‘Labour voters have already tucked themselves up behind the Conservatives’

Commenting on the Conservative hold in Galloway and West Dumfries, Professor Ailsa Henderson says:

Labour voters have already tucked themselves up behind the Conservatives to prop up the Conservatives in a way. There is a smaller swing between Labour and the Conservatives because that swing happened last time. We are seeing smaller swings in the seats already held by Unionist parties. That is an example of that in Galloway and West Dumfries.

I don’t suppose the prof intended to stimulate the image many of us can now see but for folk who profess a fondness for progressive policies on welfare and tax to be prepared to vote for a party long-committed to the preservation of inequality and grinding poverty, the image is unavoidably disgusting anyway.

It’ll take more than a post-vote shower to remove that stench in their nostrils.

32 thoughts on “‘Labour voters have already tucked themselves up behind the Conservatives’

    1. Depending upon who the “rotten bunch” are that’s maybe a little harsh.

      If you mean the party leaders/activists who are doing it for their own ends, fire away.

      If you mean the people who were persuaded to change their voting habit to “protect their country”, I think that’s a little unfair.

      I read many comments from people saying they’d “hold their nose and vote SNP” because they thought they were the only party big enough to achieve Independence. Perhaps those who don’t understand the scale of the problem, or believe it’s nice in theory but impractical – or even those who genuinely believe in union no matter what as passionately as those commenters believe in Independence – held their noses too.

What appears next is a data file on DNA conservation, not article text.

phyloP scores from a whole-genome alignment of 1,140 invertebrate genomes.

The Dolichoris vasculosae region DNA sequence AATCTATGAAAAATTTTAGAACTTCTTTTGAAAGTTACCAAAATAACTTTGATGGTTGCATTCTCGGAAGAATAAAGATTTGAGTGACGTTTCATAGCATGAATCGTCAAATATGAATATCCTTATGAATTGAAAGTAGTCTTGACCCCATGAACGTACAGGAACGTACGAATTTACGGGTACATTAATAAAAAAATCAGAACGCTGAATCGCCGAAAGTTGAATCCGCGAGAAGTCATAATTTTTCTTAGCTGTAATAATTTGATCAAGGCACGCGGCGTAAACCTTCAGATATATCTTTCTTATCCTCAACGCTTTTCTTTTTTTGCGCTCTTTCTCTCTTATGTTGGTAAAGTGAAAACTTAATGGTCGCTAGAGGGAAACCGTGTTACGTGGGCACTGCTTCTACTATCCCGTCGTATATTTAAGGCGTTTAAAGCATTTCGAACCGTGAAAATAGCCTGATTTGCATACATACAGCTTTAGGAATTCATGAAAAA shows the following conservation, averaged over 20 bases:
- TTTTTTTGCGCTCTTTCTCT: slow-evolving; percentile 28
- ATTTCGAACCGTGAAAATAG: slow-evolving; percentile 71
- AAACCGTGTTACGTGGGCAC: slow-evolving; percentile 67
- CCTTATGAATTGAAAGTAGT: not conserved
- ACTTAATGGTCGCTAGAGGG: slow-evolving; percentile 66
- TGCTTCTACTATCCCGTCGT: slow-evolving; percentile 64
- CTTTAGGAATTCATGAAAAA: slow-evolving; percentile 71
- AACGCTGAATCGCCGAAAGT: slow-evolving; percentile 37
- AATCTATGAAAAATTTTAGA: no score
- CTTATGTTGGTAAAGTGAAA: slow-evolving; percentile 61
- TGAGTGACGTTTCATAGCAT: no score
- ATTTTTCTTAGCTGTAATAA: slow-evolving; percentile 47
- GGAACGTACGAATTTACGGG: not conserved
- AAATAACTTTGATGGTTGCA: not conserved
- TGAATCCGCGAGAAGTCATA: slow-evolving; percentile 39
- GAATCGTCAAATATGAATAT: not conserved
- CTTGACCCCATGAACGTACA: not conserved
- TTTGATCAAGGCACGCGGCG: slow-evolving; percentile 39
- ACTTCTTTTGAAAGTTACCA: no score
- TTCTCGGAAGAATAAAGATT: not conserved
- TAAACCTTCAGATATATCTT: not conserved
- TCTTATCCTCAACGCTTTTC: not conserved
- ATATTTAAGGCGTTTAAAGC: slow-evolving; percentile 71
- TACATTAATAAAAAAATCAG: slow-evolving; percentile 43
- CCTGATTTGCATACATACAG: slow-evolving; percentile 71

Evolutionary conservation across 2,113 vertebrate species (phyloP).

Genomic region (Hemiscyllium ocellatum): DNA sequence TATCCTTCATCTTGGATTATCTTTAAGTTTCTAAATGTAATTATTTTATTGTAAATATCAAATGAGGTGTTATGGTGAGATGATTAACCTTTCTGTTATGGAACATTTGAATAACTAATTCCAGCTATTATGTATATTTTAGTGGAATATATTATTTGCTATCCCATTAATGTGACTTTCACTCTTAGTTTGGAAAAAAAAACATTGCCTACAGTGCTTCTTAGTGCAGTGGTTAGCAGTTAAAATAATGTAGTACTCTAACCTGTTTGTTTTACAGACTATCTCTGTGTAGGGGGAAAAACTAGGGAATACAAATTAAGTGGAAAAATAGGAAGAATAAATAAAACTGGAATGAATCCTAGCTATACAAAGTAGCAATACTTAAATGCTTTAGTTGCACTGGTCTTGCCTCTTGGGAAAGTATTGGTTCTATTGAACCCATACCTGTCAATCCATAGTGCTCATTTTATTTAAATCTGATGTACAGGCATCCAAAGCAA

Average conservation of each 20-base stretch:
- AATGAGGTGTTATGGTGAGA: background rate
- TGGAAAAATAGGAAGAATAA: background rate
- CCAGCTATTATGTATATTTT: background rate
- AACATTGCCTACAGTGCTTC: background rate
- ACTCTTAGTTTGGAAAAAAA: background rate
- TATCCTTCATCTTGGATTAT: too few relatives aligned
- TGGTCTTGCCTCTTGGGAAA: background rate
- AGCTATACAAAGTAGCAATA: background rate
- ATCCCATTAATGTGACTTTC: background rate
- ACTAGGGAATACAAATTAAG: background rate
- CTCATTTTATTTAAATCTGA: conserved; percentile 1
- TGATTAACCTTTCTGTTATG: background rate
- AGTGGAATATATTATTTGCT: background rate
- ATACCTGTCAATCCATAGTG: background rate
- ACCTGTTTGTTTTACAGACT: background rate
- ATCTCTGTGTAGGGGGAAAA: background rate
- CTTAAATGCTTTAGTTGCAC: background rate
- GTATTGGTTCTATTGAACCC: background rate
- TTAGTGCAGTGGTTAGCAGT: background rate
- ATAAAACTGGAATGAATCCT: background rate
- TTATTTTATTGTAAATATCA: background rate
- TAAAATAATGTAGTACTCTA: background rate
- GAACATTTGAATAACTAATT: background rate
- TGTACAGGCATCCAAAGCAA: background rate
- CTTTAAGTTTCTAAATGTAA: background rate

I think they’re under-informed. The FM has said throughout that such people need to be persuaded but I believe they need to be informed. And it needs to start NOW. Not as part of a campaign, but so that everybody has the full picture.

      Liked by 1 person

  1. I appreciate I can come across as being a bit overly assertive and possibly even a bit pious, banging on about the significance and necessity of ethical reasoning. The thing is, I can’t help being trained to support bio-cognitive individuality and open democracy, by combining the cognitive and social sciences with clinical psychiatry and legal theory, and stuff. Though that was a long time ago, so I’m still too chicken to submit an essay for approval. đŸ˜‰

    Law’s Autonomy and Moral Reason
    https://www.mdpi.com/2075-471X/8/1/6/htm

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  2. There is a T and F transposed in your and Alisa’s headline point, but otherwise yes indeed this will anger many, including along the border who held to democracy prevailing, this time the jiggery-pokery will be revealed in the analysis, that thin blue line is grows thinner despite all the bluster.

    Liked by 1 person

  3. But it has always been a trick to have three unionist political parties in Scotland, as we have seen over the years they team up with each other to keep England in control of us.
    There is no difference between Labour Conservative and Lib Dem.
    Yes there are people who are fooled by it
    But the main consort are english people living in Scotland who naturally want england to continue controlling Scotland
    You can you sell your house in england and buy a bigger better house in Scotland with half the money then retire at fifty and live on the remaining proceeds knowing that you have a vote in continuing this farce because england has a population ten times that of Scotland , its just like the dhondt voting system they gave us , we can never win and we can never change things unless we tear up the english rule book and make our own rules.